Q&A: Noticing Violations

Q     In this day and age, must notices of rule violations be sent by certified mail? Can they be sent via priority/tracking mail? Via email? Must complaints by others to a rules committee always be placed on a standardized form, or can they be emails, texts or even phone calls? Can certain violations, such as parking without permission or loud noise be 'automatically fine-able,' and then appealed to a board?

—Feeling Violated in Villa Park

A “When determining how notice of a violation must be sent to an owner, the association's governing documents should be reviewed to determine the proper method to send notice,” says attorney Gabriella R. Comstock with the law firm of Keough & Moody, P.C. in Naperville.

“Yet, even if the governing documents do not require it or if they are silent, it is a good idea to send notices of violation via certified and regular mail. Sending the notice by certified mail ensures that there is a paper trail that the notice was sent. Even if the owner does not claim the certified letter, if the notice sent by regular mail is not returned to the association, like the certified mailing, the presumption is that the notice sent by regular mail was delivered. I do not recommend that the notice be sent only by e-mail. Further, if it is sent by e-mail, this should only be done when the governing documents so provide and the owner has consented to receiving notice in this manner.

“It is a good idea for an association to have a form that a complaining witness is to complete. However, this should not be the only way for an owner to submit a complaint. That is the complaint from an owner that is submitted via email or other written means that contains substantially the same information as in the form should be considered by the board. All complaints should be in writing and if an owner submits a complaint by phone call they should be asked to submit a written complaint. This ensures that the board understands what is the complaint and it can properly investigate the matter.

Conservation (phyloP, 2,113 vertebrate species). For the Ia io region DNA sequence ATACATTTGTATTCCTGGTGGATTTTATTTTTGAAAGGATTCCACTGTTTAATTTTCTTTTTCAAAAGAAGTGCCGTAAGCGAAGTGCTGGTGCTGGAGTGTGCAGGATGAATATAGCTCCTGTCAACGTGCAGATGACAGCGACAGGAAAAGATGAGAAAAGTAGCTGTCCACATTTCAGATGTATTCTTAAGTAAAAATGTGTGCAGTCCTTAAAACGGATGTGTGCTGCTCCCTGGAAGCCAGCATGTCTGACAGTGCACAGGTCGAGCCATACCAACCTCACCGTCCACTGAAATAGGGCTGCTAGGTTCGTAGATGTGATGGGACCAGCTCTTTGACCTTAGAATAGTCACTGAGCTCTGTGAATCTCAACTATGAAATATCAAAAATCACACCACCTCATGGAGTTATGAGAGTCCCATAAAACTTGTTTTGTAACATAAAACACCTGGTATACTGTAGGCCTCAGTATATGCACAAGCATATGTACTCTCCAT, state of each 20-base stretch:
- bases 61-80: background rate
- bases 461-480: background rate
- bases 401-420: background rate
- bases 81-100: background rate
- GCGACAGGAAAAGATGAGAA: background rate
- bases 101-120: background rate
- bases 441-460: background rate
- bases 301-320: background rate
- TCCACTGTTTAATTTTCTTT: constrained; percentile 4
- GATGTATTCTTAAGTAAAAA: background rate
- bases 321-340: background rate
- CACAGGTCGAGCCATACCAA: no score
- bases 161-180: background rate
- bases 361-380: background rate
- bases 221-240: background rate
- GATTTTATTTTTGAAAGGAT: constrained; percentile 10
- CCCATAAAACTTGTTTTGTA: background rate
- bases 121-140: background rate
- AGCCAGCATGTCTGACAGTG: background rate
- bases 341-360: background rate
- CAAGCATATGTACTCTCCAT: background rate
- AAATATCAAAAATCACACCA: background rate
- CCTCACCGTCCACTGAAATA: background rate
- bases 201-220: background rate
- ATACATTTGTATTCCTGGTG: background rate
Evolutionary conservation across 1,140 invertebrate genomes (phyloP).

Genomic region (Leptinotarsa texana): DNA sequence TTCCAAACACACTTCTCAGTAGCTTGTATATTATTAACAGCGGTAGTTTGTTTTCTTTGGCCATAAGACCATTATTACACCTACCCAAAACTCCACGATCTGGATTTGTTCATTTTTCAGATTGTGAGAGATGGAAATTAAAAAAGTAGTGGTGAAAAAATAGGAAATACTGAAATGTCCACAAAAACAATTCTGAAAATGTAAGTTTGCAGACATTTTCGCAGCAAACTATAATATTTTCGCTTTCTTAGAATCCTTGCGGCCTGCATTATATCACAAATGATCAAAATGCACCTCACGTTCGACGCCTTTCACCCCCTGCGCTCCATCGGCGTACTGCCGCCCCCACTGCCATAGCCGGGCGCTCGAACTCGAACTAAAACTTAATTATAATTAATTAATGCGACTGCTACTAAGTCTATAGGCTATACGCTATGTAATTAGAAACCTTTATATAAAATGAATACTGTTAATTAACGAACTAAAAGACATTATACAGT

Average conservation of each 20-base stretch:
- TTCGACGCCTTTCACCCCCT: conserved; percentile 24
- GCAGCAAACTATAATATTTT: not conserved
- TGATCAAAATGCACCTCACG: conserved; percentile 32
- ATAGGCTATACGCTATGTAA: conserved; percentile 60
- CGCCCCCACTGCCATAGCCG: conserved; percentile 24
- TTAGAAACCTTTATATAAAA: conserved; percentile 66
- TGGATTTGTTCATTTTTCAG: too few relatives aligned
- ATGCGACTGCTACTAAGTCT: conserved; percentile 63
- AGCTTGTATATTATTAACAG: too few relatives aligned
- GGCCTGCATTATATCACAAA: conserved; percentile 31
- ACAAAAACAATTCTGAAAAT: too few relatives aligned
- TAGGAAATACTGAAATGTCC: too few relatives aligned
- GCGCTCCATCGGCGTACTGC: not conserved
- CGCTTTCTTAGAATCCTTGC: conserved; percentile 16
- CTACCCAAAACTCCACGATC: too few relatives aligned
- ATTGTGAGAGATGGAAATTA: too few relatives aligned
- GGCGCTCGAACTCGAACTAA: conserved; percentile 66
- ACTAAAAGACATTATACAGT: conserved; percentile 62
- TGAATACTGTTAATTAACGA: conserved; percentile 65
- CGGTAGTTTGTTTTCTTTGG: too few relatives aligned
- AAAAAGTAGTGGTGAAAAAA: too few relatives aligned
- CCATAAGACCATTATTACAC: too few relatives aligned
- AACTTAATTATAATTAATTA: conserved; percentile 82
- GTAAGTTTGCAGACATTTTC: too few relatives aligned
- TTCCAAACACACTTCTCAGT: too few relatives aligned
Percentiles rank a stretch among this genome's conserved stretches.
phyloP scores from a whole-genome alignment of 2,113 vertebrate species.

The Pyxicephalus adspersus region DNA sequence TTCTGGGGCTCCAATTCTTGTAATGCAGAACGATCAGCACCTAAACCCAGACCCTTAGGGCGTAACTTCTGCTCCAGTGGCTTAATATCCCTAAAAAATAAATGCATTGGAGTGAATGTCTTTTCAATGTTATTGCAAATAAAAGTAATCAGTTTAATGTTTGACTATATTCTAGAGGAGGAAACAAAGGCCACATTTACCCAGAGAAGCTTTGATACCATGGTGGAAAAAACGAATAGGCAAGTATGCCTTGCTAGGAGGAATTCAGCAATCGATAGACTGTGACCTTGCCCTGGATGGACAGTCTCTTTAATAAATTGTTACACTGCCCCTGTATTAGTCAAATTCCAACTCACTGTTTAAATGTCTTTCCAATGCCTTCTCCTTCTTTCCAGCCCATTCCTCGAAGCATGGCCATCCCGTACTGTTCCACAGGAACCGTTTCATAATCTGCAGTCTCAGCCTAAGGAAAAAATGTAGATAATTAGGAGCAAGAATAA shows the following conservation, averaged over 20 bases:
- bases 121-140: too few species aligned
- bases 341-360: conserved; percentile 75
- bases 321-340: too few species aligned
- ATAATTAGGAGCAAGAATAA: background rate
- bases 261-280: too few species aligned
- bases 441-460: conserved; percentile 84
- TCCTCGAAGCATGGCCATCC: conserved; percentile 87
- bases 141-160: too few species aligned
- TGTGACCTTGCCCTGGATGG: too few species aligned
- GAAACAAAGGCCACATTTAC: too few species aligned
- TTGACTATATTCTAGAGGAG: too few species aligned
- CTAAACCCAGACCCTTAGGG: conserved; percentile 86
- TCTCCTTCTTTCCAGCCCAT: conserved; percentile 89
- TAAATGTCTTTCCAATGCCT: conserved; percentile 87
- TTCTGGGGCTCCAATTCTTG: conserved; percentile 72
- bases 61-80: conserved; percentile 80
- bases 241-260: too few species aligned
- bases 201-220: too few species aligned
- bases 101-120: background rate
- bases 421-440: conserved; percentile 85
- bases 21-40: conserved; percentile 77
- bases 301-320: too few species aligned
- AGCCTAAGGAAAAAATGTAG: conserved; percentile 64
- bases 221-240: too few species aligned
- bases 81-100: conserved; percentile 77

“An association that is bound by the Illinois Condominium Property Act or the Common Interest Community Association Act a board only has the power to impose a reasonable fine after the violating owner has been given notice and the opportunity to be heard. If the owner elects not to appear before or to be heard by the board, the fine can imposed, but again, only if the owner was given notice of the violation and opportunity to be heard. It is a good practice for a board that finds an owner to be in violation of the governing documents to advise the owner that continued or subsequent violations for the same conduct that a monetary fine will be imposed. This is acceptable since after the first time the owner committed this violation they were given the opportunity to be heard by the board.

“It is important that a board always err on the side of always giving an owner an opportunity to be heard. This is especially important when the association has to seek legal action to enforce the violation. The last thing a judge wants to hear is that an owner tried to talk to the board and the board would not meet with him/her.”

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